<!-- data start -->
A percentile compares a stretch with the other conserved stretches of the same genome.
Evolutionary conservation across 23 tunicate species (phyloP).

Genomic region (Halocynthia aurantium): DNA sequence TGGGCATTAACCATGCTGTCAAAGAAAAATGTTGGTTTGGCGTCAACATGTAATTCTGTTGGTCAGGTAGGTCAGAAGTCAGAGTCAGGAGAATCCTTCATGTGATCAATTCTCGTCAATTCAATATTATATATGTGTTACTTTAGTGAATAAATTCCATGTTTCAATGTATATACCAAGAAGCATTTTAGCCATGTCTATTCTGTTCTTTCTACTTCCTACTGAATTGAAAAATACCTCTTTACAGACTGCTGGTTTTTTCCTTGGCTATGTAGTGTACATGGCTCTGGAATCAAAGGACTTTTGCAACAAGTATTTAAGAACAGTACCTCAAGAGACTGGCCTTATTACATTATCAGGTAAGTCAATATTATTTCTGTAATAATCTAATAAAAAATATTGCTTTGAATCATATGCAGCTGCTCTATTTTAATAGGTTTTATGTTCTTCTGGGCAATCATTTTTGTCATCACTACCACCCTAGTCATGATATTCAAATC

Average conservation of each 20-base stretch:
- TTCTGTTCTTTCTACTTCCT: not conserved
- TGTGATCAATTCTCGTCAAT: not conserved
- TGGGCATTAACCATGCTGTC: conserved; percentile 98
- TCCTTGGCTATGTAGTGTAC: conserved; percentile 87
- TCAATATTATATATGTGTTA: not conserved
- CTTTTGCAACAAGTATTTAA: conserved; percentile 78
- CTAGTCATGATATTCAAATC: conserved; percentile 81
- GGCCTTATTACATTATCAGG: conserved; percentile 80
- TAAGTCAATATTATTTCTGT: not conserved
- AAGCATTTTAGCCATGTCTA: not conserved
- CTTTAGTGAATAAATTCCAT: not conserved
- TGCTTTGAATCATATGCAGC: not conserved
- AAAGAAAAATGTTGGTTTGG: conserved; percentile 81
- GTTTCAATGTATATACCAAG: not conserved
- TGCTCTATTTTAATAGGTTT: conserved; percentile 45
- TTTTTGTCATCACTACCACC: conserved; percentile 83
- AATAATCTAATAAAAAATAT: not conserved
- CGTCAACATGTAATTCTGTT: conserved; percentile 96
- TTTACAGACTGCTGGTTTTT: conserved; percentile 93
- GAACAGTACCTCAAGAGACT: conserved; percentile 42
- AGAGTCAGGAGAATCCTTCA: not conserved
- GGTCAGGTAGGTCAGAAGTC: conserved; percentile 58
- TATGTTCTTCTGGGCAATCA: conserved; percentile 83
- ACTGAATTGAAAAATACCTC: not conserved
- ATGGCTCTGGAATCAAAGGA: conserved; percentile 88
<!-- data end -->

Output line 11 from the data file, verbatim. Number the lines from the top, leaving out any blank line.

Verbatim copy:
- CTAGTCATGATATTCAAATC: conserved; percentile 81